Armchair Book Expo is an online book conference that takes place this year May 31st through June 4th. Every day bloggers take part in different discussion posts, twitter chats, and even an Instagram challenge. Today I’ll be sharing some book recommendations.

ISO Books: As readers, we are always looking for our next book to read or a stack to fill our TBR shelves. This is your opportunity to ask using our Armchair Book Expo Book Suggestion Generator (aka YOU!). Are you wanting to expand your horizons with minority characters? Are you in search of your next book club read? Do you want to explore your graphic novel or comic book options? Or, are you looking for a book that broaches a mental health or childhood issue to help you grow in understanding and knowledge in your personal life? YOU ask and YOU answer.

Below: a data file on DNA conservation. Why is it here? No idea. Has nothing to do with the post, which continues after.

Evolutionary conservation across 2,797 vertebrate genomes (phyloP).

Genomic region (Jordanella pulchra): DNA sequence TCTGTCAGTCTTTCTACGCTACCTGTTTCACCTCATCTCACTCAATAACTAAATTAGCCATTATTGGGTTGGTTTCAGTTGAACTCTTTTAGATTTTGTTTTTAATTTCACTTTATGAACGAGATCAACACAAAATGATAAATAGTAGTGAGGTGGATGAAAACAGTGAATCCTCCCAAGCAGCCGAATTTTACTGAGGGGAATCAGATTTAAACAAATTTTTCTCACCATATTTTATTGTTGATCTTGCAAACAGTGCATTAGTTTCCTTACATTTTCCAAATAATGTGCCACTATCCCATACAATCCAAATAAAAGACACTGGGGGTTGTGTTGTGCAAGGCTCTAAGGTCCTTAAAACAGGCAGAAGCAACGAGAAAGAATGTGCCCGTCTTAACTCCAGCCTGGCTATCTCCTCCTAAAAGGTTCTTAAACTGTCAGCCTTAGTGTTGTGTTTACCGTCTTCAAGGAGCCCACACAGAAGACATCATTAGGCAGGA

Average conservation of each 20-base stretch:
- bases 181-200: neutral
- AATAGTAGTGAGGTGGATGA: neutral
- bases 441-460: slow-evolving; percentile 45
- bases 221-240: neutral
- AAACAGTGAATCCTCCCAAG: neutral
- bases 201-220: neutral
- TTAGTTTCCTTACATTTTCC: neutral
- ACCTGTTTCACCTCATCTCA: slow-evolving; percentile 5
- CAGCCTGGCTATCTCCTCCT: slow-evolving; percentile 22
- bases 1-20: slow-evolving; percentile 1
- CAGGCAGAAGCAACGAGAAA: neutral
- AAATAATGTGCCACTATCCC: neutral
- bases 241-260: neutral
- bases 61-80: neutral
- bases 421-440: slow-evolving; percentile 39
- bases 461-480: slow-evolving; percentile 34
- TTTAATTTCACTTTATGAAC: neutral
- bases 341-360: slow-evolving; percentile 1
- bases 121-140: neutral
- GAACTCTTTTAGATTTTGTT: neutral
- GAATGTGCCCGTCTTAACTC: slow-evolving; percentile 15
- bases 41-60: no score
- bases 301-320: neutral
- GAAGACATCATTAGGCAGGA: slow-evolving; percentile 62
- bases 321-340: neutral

I think one of the greatest pleasures of book blogging is getting to share your favorite books with others. Sure, it can be cathartic to share a negative review about a book that disappointed you (am I the only one that finds it fun to write negative reviews every once in a while?). But there’s something to be said about sharing with other readers your love for a book. And there’s no greater feeling than knowing a fellow reader picked up a book on your recommendation and ended up loving it just the same. Since we talked about diversity yesterday, I wanted to share the top ten diverse books I’ve read this year. This was a really hard list to make as I’ve read a lot of awesome books by diverse authors this year, but hopefully you’ll be able to find something below that piques your interest. Covers are linked to Goodreads.


1. ISO: diverse urban fantasy, set in Mexico, unique take on vampires —> Try Certain Dark Things by Silvia Moreno-Garcia.